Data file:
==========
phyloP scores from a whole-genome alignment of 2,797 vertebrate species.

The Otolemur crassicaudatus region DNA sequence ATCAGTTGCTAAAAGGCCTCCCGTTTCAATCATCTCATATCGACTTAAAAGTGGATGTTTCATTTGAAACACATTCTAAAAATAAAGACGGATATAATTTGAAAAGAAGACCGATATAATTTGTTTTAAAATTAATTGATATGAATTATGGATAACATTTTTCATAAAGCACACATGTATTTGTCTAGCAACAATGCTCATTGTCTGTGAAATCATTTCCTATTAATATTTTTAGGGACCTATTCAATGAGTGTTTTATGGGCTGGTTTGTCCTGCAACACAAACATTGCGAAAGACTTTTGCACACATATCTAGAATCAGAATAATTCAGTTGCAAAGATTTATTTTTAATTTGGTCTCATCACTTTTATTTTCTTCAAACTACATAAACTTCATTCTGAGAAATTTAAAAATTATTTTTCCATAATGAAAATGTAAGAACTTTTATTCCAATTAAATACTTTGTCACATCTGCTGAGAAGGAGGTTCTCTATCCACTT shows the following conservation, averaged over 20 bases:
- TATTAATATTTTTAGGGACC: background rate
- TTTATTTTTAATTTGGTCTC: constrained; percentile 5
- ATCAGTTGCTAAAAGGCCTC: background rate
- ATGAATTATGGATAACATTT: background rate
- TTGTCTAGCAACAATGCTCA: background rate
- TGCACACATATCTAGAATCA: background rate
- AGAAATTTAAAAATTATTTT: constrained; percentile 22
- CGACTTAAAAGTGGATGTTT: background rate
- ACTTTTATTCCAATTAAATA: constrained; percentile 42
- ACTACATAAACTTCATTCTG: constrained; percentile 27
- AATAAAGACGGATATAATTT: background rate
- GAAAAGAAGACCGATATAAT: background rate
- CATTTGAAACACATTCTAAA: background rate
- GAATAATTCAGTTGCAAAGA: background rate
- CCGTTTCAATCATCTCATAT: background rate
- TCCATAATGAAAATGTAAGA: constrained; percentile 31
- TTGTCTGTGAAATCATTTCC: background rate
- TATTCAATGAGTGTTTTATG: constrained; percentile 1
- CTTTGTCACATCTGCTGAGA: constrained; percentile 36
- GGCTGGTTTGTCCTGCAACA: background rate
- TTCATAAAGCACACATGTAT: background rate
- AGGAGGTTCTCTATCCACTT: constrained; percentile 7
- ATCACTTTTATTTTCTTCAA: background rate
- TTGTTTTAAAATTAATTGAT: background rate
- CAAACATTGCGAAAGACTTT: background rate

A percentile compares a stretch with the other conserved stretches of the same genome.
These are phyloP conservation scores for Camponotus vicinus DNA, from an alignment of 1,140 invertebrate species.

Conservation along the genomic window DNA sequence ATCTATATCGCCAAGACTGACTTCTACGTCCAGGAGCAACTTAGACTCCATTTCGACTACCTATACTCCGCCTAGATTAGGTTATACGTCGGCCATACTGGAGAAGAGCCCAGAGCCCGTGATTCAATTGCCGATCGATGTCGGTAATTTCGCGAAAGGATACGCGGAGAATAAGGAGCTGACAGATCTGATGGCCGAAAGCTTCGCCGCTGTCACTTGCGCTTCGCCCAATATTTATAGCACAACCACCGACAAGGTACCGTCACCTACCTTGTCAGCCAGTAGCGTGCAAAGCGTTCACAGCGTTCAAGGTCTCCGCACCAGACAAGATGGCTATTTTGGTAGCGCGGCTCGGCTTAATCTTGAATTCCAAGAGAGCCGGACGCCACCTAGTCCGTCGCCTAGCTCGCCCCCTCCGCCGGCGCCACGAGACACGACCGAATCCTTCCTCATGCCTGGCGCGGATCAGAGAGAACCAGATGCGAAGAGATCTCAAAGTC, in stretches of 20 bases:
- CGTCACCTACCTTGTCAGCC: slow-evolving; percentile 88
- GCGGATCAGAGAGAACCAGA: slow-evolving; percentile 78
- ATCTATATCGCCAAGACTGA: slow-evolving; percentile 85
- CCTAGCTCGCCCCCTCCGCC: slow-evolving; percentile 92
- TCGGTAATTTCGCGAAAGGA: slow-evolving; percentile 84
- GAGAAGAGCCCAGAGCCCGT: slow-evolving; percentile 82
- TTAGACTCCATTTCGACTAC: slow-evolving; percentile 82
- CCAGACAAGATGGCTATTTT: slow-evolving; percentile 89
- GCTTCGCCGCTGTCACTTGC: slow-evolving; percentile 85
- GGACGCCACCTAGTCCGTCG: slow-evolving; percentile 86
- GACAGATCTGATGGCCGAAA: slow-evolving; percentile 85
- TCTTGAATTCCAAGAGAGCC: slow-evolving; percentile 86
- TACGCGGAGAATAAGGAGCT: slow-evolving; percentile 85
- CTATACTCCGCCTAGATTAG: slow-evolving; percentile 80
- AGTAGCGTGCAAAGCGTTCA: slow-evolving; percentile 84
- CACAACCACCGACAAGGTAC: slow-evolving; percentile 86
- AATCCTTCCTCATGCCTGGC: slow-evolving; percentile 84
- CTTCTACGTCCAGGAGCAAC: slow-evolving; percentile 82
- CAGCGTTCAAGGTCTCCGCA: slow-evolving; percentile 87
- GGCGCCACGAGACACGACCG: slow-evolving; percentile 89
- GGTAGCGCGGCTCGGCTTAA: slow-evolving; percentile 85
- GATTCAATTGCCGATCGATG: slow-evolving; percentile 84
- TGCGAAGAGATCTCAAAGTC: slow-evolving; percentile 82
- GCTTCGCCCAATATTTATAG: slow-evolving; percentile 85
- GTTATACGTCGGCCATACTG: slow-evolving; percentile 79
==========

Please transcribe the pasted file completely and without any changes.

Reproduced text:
phyloP scores from a whole-genome alignment of 2,797 vertebrate species.

The Otolemur crassicaudatus region DNA sequence ATCAGTTGCTAAAAGGCCTCCCGTTTCAATCATCTCATATCGACTTAAAAGTGGATGTTTCATTTGAAACACATTCTAAAAATAAAGACGGATATAATTTGAAAAGAAGACCGATATAATTTGTTTTAAAATTAATTGATATGAATTATGGATAACATTTTTCATAAAGCACACATGTATTTGTCTAGCAACAATGCTCATTGTCTGTGAAATCATTTCCTATTAATATTTTTAGGGACCTATTCAATGAGTGTTTTATGGGCTGGTTTGTCCTGCAACACAAACATTGCGAAAGACTTTTGCACACATATCTAGAATCAGAATAATTCAGTTGCAAAGATTTATTTTTAATTTGGTCTCATCACTTTTATTTTCTTCAAACTACATAAACTTCATTCTGAGAAATTTAAAAATTATTTTTCCATAATGAAAATGTAAGAACTTTTATTCCAATTAAATACTTTGTCACATCTGCTGAGAAGGAGGTTCTCTATCCACTT shows the following conservation, averaged over 20 bases:
- TATTAATATTTTTAGGGACC: background rate
- TTTATTTTTAATTTGGTCTC: constrained; percentile 5
- ATCAGTTGCTAAAAGGCCTC: background rate
- ATGAATTATGGATAACATTT: background rate
- TTGTCTAGCAACAATGCTCA: background rate
- TGCACACATATCTAGAATCA: background rate
- AGAAATTTAAAAATTATTTT: constrained; percentile 22
- CGACTTAAAAGTGGATGTTT: background rate
- ACTTTTATTCCAATTAAATA: constrained; percentile 42
- ACTACATAAACTTCATTCTG: constrained; percentile 27
- AATAAAGACGGATATAATTT: background rate
- GAAAAGAAGACCGATATAAT: background rate
- CATTTGAAACACATTCTAAA: background rate
- GAATAATTCAGTTGCAAAGA: background rate
- CCGTTTCAATCATCTCATAT: background rate
- TCCATAATGAAAATGTAAGA: constrained; percentile 31
- TTGTCTGTGAAATCATTTCC: background rate
- TATTCAATGAGTGTTTTATG: constrained; percentile 1
- CTTTGTCACATCTGCTGAGA: constrained; percentile 36
- GGCTGGTTTGTCCTGCAACA: background rate
- TTCATAAAGCACACATGTAT: background rate
- AGGAGGTTCTCTATCCACTT: constrained; percentile 7
- ATCACTTTTATTTTCTTCAA: background rate
- TTGTTTTAAAATTAATTGAT: background rate
- CAAACATTGCGAAAGACTTT: background rate

A percentile compares a stretch with the other conserved stretches of the same genome.
These are phyloP conservation scores for Camponotus vicinus DNA, from an alignment of 1,140 invertebrate species.

Conservation along the genomic window DNA sequence ATCTATATCGCCAAGACTGACTTCTACGTCCAGGAGCAACTTAGACTCCATTTCGACTACCTATACTCCGCCTAGATTAGGTTATACGTCGGCCATACTGGAGAAGAGCCCAGAGCCCGTGATTCAATTGCCGATCGATGTCGGTAATTTCGCGAAAGGATACGCGGAGAATAAGGAGCTGACAGATCTGATGGCCGAAAGCTTCGCCGCTGTCACTTGCGCTTCGCCCAATATTTATAGCACAACCACCGACAAGGTACCGTCACCTACCTTGTCAGCCAGTAGCGTGCAAAGCGTTCACAGCGTTCAAGGTCTCCGCACCAGACAAGATGGCTATTTTGGTAGCGCGGCTCGGCTTAATCTTGAATTCCAAGAGAGCCGGACGCCACCTAGTCCGTCGCCTAGCTCGCCCCCTCCGCCGGCGCCACGAGACACGACCGAATCCTTCCTCATGCCTGGCGCGGATCAGAGAGAACCAGATGCGAAGAGATCTCAAAGTC, in stretches of 20 bases:
- CGTCACCTACCTTGTCAGCC: slow-evolving; percentile 88
- GCGGATCAGAGAGAACCAGA: slow-evolving; percentile 78
- ATCTATATCGCCAAGACTGA: slow-evolving; percentile 85
- CCTAGCTCGCCCCCTCCGCC: slow-evolving; percentile 92
- TCGGTAATTTCGCGAAAGGA: slow-evolving; percentile 84
- GAGAAGAGCCCAGAGCCCGT: slow-evolving; percentile 82
- TTAGACTCCATTTCGACTAC: slow-evolving; percentile 82
- CCAGACAAGATGGCTATTTT: slow-evolving; percentile 89
- GCTTCGCCGCTGTCACTTGC: slow-evolving; percentile 85
- GGACGCCACCTAGTCCGTCG: slow-evolving; percentile 86
- GACAGATCTGATGGCCGAAA: slow-evolving; percentile 85
- TCTTGAATTCCAAGAGAGCC: slow-evolving; percentile 86
- TACGCGGAGAATAAGGAGCT: slow-evolving; percentile 85
- CTATACTCCGCCTAGATTAG: slow-evolving; percentile 80
- AGTAGCGTGCAAAGCGTTCA: slow-evolving; percentile 84
- CACAACCACCGACAAGGTAC: slow-evolving; percentile 86
- AATCCTTCCTCATGCCTGGC: slow-evolving; percentile 84
- CTTCTACGTCCAGGAGCAAC: slow-evolving; percentile 82
- CAGCGTTCAAGGTCTCCGCA: slow-evolving; percentile 87
- GGCGCCACGAGACACGACCG: slow-evolving; percentile 89
- GGTAGCGCGGCTCGGCTTAA: slow-evolving; percentile 85
- GATTCAATTGCCGATCGATG: slow-evolving; percentile 84
- TGCGAAGAGATCTCAAAGTC: slow-evolving; percentile 82
- GCTTCGCCCAATATTTATAG: slow-evolving; percentile 85
- GTTATACGTCGGCCATACTG: slow-evolving; percentile 79